How to economise on Guinness
Red,White or Black?
Red wine, as any wine snob will be only too
pleased to tell you, should be drunk with meat, white
wine with fish. Which is a very useful piece of
information if you happen to be entertaining a group
of wine snobs who are all eating the same thing.
But what do you do if you're wining and dining
a party of friends, one-third of which insist on
onlering Filet Mignon, one-third Sole Dieppoise and
one-third Curried Prawns?
We venture to suggest a simple guide:
Everything from Chateau Lafite
Australian-type Burgundy. The great
red wines of Bordeaux (Claret) are
admirably suited to all subtle dishes
such as 'carré d'agneau en croute' or
'steak et kidney pud.'
The fuller Burgundies
are agreeably matched with
such luxuries as 'pintadeau roti' and
'beefburgers sur toast.'
The dry white wines, such as
Pouilly-Fuisséand Le Montrachet
taste very pleasant with most
kinds of fish.
The sweet white wines,
such as Piesporter GoldtrOpfchen
Trockenbeerenauslese (to name only
three) or Chflteau Yquem,
you drink with strawberries and
cream or anybody who's
rich enough to treat you to a bottle.
(Currently around £5.)
There's one drink that
does not have a long, foreign name.
Nor does it cost a fiver a bottle
Yet it can hold its own in even the
most elevated company.
It's a beer, and it has a rich, dark
body and a light, smooth head.
It's matured in the bottle for about
three weeks (we've declared
a vintage every year since 1759)
and it goes down remarkably well
with almost any dish.
Including curried prawns.
You can buy it in every pub we've
ever heard of, as well as in off-licences,
licensed clubs and supermarkets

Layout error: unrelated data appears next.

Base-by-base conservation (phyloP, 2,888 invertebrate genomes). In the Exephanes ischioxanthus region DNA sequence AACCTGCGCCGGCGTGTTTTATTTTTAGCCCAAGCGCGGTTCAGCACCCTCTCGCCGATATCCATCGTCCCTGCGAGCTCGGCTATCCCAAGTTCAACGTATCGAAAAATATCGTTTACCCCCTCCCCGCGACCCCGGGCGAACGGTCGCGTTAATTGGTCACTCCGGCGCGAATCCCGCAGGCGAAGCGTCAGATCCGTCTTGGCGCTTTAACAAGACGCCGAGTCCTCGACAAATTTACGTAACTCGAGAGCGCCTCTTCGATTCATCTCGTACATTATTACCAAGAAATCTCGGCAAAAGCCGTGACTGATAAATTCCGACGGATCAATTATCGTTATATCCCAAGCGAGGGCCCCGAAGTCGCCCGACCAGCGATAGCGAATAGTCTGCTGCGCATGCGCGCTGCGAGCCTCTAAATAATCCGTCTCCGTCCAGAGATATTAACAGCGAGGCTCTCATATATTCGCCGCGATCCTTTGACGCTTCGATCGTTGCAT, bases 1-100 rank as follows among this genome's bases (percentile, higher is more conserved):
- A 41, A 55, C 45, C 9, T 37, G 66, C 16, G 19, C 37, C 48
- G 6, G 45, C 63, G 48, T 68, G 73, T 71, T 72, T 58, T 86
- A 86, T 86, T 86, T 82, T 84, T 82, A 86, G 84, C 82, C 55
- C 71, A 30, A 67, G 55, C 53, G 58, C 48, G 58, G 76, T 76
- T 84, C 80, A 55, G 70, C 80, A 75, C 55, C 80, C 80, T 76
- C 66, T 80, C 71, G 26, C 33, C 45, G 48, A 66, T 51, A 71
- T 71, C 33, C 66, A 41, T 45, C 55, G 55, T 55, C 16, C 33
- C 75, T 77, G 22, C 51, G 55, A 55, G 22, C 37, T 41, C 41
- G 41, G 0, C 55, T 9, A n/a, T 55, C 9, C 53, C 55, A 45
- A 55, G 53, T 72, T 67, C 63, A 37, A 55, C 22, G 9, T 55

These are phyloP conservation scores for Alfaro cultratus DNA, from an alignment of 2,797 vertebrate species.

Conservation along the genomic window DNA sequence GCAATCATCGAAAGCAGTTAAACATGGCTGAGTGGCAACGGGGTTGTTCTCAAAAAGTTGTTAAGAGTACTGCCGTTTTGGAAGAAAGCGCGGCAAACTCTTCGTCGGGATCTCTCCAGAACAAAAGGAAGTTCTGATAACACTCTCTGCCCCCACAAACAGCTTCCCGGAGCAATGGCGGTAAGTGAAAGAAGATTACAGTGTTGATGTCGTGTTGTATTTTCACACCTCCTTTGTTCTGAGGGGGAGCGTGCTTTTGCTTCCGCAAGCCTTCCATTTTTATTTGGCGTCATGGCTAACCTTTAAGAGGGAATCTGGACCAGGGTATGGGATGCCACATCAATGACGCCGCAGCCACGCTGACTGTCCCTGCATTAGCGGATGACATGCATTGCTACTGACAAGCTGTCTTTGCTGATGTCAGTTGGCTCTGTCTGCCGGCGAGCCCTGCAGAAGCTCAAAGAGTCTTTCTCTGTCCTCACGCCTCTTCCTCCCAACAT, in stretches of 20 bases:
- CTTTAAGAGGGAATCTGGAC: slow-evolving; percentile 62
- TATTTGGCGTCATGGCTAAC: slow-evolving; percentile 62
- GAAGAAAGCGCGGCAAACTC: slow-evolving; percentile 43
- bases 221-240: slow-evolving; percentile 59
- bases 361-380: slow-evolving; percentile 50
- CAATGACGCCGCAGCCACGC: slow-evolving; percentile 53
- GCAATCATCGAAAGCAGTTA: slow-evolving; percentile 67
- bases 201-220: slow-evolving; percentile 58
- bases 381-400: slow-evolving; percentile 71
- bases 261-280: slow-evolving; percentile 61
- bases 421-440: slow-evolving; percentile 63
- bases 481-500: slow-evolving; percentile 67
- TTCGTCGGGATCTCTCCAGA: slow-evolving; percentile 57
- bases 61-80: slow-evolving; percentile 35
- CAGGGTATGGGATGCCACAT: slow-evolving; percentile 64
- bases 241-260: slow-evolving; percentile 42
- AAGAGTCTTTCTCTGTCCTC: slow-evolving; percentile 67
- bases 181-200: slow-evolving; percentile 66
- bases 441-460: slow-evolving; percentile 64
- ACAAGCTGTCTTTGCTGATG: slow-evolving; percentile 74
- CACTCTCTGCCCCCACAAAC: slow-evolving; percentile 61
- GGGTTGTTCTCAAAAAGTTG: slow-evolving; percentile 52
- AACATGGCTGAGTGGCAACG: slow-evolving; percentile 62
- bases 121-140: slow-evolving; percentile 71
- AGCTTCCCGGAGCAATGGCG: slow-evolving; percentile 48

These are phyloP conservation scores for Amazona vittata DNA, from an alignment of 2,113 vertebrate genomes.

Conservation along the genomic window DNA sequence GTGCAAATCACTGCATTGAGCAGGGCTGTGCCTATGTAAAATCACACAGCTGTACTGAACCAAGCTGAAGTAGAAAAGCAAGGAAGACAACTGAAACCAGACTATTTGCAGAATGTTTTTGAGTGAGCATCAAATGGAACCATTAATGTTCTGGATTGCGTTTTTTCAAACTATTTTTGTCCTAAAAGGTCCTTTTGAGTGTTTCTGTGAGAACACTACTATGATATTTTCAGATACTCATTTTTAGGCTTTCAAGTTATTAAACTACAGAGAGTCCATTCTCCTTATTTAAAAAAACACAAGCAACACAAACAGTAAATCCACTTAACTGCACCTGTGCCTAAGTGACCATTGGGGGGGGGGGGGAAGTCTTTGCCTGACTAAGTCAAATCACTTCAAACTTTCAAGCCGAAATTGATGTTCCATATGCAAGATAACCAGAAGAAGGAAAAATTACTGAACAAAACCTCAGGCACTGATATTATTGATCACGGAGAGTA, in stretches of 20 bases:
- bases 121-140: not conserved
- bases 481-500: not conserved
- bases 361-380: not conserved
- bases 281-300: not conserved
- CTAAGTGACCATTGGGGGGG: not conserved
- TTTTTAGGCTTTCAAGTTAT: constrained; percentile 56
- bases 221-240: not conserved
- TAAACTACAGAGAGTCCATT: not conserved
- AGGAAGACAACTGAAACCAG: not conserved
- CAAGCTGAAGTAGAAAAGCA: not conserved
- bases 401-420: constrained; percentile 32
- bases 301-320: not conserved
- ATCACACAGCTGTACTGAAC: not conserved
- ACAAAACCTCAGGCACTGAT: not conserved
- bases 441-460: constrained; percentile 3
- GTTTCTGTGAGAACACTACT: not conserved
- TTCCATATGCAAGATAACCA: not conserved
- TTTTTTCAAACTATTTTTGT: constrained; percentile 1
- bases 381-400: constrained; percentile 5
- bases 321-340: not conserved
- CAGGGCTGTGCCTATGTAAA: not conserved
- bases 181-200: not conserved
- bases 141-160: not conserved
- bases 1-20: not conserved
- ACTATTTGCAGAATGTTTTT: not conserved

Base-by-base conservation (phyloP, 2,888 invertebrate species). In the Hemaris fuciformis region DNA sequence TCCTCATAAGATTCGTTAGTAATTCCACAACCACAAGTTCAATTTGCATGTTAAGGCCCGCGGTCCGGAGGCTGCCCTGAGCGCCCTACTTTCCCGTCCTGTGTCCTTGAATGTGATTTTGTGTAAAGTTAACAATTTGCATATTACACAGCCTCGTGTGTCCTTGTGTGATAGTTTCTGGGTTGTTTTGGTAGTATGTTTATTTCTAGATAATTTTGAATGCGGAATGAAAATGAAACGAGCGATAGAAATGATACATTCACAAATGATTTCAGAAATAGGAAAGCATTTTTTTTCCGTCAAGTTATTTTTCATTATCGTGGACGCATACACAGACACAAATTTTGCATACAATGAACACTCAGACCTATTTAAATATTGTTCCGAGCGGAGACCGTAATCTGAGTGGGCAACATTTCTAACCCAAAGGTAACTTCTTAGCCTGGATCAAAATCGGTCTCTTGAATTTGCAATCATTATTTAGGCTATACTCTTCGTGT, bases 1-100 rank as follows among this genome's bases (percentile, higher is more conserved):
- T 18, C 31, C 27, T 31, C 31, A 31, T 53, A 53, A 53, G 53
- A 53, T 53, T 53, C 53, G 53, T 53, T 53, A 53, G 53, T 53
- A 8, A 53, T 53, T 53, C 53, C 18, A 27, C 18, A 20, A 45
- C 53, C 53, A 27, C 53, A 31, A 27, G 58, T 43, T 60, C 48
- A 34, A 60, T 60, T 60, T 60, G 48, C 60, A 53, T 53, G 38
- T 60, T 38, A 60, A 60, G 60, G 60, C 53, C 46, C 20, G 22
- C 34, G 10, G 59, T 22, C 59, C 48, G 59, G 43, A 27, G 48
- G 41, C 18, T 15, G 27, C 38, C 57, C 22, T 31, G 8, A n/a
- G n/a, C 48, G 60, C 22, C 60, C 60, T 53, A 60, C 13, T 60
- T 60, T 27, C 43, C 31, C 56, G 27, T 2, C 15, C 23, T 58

and five-star hotels.
It's called Guinness. We make it.
You try it.
1 This weekend, when you
open a bottle of Guinness, consider
how much further it would go
if you mixed it half -and - half with
champagne. Your Guinness would
actually last approximately twice
as longwhich is just like buying
it at half-price I
Try it. But read these instructions
first. The economical drink you're
making is called Black Velvet. And it's
a bit tricky the first time.
So. Open a bottle of non-vintage
but non-cheap champagne.
Pour it carefully into a 2-pintjug.
3 Now open as much Guinness
as you have champagne and pour
it carefully into the jug. When
the head begins to form tilt the
jug and pour the rest of the
Guinness gently down the side.
Eventually the head should be
about an inch deep.
4 You have now made a handy economy-size
jug of Black Velvet. And, after all this preparation,
you should be extremely thirsty. So drink your
way slowly through the rest of this magazine.
The world will gradually seem to be a better
place. As indeed it should, at about two pounds
a jugful. And, if you like Black Velvet, write and
tell us. It's nice to know who your friends are.
2 Wait for the champagne to
settle a bit. While this is going on,
you can have a crafty drink of
(Drinking Guinness straight
from the bottle is actually a
rather weird experience as th
head forms in your mouth I)
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